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Federal and State Action Needed to Protect Water from Upstream Oil and Gas Activities

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Over the last decade of research and advocacy, Clean Water Action and Clean Water Fund has found that activities essential to oil and gas operations cannot be conducted without regulatory and legislative loopholes that put water at risk. Wastewater disposal injection wells, surface discharge of produced water, hydraulic fracturing, and enhanced oil recovery are central to the industry’s survival and future growth, yet these practices threaten water quality. Being able to cheaply manage and exploit water resources has been an important strategy for the industry for more than a century, and the current financial pressure on producers will likely lead to more cost cutting measures and accompanying policies that put water at risk.

As the threats and impacts to our water and communities from climate change grow, now is the time to prioritize water protection over fossil fuel production. Oil and gas activities that fuel the climate crisis and threaten our water must be curtailed through stronger protections for our water and new limits on the riskiest practices.

Threats to Water

Oil and gas production poses threats to water quality due to the chemical composition of the resulting wastewater, also known as produced water, as well as from solid wastes, chemicals used in production, oil spills and subsurface migration. Produced water and other byproducts of the production wastestream can include chemical additives and naturally occurring chemicals that cause health and environmental problems, as well as technologically enhanced naturally occurring radioactive materials (TENORM) and naturally occurring radioactive materials (NORM). Hazardous contaminants like benzene and radioactive materials have been found downstream of produced water discharges, and analytical methods for many of the chemicals found in produced water are inadequate, adding uncertainty to the risks of produced water contamination.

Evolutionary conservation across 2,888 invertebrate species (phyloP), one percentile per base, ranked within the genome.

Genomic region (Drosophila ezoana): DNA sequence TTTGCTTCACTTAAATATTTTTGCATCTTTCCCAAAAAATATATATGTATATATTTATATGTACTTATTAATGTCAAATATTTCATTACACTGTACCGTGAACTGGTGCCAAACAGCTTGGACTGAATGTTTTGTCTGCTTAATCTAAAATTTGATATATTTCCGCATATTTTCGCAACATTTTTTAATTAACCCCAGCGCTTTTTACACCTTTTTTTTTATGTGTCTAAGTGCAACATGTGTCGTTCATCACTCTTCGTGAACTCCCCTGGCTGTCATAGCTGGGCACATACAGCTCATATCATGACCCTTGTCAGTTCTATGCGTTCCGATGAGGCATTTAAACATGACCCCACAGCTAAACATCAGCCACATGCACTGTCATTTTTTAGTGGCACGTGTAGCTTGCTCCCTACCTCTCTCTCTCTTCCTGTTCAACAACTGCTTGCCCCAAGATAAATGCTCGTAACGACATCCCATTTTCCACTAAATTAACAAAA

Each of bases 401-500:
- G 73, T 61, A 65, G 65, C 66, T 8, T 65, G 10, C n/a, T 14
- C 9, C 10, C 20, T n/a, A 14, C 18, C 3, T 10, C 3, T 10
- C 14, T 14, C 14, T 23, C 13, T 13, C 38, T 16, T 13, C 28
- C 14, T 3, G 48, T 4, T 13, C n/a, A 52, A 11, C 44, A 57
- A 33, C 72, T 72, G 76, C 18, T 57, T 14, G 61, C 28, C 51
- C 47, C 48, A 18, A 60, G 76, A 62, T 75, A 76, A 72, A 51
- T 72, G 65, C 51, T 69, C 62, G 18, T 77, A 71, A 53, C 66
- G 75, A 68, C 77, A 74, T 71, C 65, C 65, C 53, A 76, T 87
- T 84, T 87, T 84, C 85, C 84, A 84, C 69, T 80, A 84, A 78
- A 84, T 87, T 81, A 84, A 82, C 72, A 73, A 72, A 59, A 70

There are several ways that oil and gas production activities can impact water quality. EPA, state agencies and academic/scientific institutions have documented water contamination and threats associated with upstream oil and gas, including:

  • Direct discharge of produced water into surface waters.
  • Surface water degradation downstream of commercial wastewater treatment facilities that accept produced water.
  • Groundwater and soil impacts from spills of produced water and oil.
  • Injection of produced water and other fluids directly into USDWs.
  • Produced water disposal into open pits percolating into groundwater and/or running off into surface waters.
  • Subsurface leakage through well failures, orphaned/abandoned wells, and geologic pathways.

While some states have taken steps to reform oversight of oil and gas activities and mitigate threats to water through new regulations, legislation, increased state agency budgets and more, the federal response to address long-standing problems has been lacking. For both SDWA/UIC, and the Clean Water Act regulation of produced water discharges, Clean Water recommends numerous improvements — for EPA and states programs. The majority of these recommendations can be implemented administratively, without action from Congress or state legislatures.

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